The Food and Drug Administration is banning the sale of electronic cigarettes to minors as part of a broad set of regulations the agency finalized Wednesday.
With the rules that were more than two years in the making, the agency is expanding its authority over e-cigarettes, cigars and hookah tobacco, in much the same way it already regulates traditional cigarettes.
In addition to barring sales of tobacco products and e-cigarettes to people under age 18, the FDA would impose other restrictions, including:
- A prohibition on distribution of free samples
- A ban on selling e-cigarettes in vending machines unless they are in secure places that never admit young people
- A requirement that e-cigarettes carry warnings that they contain nicotine, which is addictive
The rules also require companies to get FDA approval for any products that were put on the market after Feb. 15, 2007. Also, e-cigarette makers will have to go back to the agency within two years for approval of the products they already sell.
E-cigarettes consist of plastic or metal tubes that contain a heating element that vaporizes a liquid solution containing nicotine.
The popularity of "vaping" has grown in recent years. The FDA says about 16 percent of high school students used e-cigarettes in 2015.
Some have welcomed the devices as an alternative to traditional cigarettes, whose dangers are well known, and as an aid to help smokers quit.
In the U.K., for example, the Royal College of Physicians in April embraced e-cigarettes as a way to reduce smoking, which the group says is far more dangerous. "In the interests of public health it is important to promote the use of e-cigarettes," the group said in a statement released April 28.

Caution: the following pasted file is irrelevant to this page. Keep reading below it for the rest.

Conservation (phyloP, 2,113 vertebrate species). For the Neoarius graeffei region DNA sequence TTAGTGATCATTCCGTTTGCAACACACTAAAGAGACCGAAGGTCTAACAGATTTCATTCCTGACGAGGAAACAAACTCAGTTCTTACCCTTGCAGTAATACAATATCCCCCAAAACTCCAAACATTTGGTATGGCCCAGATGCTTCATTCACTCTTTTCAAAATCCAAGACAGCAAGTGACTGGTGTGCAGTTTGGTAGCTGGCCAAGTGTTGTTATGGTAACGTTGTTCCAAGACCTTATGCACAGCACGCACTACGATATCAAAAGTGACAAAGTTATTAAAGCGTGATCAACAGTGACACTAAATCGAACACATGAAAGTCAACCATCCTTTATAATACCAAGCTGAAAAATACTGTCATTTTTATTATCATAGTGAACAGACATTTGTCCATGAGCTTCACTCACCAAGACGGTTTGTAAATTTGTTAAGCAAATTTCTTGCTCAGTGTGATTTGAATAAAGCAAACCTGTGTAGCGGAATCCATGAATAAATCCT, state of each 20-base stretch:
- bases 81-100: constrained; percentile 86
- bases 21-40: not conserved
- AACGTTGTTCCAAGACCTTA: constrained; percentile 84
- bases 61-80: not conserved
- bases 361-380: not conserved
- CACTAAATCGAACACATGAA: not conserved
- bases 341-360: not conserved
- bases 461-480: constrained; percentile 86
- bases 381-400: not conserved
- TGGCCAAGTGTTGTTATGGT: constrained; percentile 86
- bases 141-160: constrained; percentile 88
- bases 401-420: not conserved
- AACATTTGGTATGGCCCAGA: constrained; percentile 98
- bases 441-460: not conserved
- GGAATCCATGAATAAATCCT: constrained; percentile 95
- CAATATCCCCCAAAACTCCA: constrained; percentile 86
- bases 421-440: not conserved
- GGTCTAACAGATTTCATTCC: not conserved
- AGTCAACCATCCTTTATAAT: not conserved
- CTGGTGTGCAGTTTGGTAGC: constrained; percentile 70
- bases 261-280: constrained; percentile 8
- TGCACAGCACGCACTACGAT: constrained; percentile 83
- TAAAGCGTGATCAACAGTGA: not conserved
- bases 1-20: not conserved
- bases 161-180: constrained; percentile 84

The industry trade group has pressed that point. E-cigarettes "provide smokers with a viable path to reducing their tobacco consumption and quitting altogether," said Tony Abboud, National Legislative Director of the Vapor Technology Association, the trade group for e-cigarette makers.
Others fear the devices will addict nonsmokers to nicotine and eventually lead to more people smoking.
Health and Human Services Secretary Sylvia Burwell nodded to that concern in a statement released with the new rules that said use of e-cigarettes has risen as traditional smoking has declined. "All of this is creating a new generation of Americans who are at risk of addiction," she said.
The FDA had previously attempted to regulate e-cigarettes, but that effort was thwarted in court.
Public health advocates such as the American Lung Association and the American Academy of Pediatrics welcomed the new rules.
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